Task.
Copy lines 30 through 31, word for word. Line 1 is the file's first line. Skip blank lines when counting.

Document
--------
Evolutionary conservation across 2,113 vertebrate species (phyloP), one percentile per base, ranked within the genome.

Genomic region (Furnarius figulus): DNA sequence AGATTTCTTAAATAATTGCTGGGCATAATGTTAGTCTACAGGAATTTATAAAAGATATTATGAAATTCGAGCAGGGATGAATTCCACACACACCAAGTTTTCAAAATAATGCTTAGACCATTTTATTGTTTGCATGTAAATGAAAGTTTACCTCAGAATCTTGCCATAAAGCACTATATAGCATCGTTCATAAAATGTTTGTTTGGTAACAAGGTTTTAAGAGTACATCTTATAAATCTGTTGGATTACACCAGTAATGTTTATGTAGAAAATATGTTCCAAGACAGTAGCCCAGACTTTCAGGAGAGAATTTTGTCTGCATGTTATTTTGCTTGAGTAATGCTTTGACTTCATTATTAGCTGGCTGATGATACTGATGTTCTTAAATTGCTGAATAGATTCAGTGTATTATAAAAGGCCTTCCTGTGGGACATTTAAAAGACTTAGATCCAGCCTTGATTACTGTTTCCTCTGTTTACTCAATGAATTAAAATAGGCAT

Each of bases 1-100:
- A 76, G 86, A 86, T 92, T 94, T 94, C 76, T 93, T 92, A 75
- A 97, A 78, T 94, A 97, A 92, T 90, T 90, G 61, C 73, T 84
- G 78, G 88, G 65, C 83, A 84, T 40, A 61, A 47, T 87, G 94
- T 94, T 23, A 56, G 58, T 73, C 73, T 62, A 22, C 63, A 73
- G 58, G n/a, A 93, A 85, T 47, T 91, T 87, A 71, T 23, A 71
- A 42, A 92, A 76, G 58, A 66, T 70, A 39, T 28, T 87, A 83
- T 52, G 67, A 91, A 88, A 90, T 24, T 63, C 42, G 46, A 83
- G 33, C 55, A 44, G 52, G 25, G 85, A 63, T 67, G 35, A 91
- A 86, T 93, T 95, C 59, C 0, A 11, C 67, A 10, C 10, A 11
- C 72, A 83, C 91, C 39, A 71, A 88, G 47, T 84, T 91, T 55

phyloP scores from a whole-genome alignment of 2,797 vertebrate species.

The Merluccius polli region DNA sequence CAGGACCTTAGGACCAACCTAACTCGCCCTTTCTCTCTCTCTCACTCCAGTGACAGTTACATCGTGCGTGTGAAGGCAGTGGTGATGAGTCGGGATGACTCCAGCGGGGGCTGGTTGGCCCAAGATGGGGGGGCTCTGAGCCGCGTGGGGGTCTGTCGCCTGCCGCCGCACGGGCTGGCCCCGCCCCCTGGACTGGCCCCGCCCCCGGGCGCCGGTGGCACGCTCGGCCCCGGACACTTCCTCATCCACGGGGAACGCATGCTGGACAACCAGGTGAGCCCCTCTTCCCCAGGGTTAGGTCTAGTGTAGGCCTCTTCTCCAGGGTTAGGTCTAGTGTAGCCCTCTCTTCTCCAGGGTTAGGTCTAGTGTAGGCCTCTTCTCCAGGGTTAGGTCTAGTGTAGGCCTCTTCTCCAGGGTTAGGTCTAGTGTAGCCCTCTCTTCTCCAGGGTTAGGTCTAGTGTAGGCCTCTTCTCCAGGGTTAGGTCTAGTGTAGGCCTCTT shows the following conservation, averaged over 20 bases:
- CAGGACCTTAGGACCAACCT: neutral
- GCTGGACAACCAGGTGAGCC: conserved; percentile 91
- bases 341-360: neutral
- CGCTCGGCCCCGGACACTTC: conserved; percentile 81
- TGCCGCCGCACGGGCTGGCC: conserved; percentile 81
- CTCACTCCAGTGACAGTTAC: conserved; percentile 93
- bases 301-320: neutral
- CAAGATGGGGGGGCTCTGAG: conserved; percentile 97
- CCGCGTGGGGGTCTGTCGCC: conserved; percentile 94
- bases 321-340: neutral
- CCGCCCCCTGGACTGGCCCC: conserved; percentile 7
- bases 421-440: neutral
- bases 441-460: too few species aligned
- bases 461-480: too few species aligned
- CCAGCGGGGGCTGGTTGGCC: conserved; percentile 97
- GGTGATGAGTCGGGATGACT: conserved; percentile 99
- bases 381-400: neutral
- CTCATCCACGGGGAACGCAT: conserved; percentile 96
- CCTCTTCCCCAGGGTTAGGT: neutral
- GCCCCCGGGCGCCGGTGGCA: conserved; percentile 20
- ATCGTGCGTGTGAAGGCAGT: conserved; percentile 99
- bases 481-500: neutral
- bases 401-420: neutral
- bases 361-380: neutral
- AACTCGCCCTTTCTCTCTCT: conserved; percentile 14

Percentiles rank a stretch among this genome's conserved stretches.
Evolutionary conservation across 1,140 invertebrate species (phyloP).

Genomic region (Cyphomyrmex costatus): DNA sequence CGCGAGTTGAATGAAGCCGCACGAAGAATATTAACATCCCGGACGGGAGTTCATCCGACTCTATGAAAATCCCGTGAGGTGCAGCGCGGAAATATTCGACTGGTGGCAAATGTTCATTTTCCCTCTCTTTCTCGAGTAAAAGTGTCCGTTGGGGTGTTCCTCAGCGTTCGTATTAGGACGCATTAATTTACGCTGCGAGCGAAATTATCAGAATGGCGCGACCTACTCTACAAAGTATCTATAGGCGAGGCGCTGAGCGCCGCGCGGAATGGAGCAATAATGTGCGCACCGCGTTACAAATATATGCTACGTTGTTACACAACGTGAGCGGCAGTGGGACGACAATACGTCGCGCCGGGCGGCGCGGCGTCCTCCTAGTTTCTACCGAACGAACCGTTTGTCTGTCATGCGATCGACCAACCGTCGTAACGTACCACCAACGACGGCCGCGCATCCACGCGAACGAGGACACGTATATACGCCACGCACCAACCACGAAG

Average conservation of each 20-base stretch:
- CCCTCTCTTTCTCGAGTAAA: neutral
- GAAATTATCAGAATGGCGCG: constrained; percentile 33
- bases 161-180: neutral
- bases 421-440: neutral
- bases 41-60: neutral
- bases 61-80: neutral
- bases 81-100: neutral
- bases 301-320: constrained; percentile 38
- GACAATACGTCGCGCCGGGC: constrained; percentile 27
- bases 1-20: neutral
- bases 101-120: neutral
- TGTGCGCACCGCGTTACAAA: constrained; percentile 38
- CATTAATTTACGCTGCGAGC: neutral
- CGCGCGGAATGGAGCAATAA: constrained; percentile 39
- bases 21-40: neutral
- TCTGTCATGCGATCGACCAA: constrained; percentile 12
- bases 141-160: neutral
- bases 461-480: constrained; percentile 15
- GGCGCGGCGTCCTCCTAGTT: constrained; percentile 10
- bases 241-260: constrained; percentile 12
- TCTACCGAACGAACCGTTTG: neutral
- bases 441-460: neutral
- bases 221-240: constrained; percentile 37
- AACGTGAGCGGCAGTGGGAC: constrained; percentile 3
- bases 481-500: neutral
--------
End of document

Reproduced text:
- CCAGCGGGGGCTGGTTGGCC: conserved; percentile 97
- GGTGATGAGTCGGGATGACT: conserved; percentile 99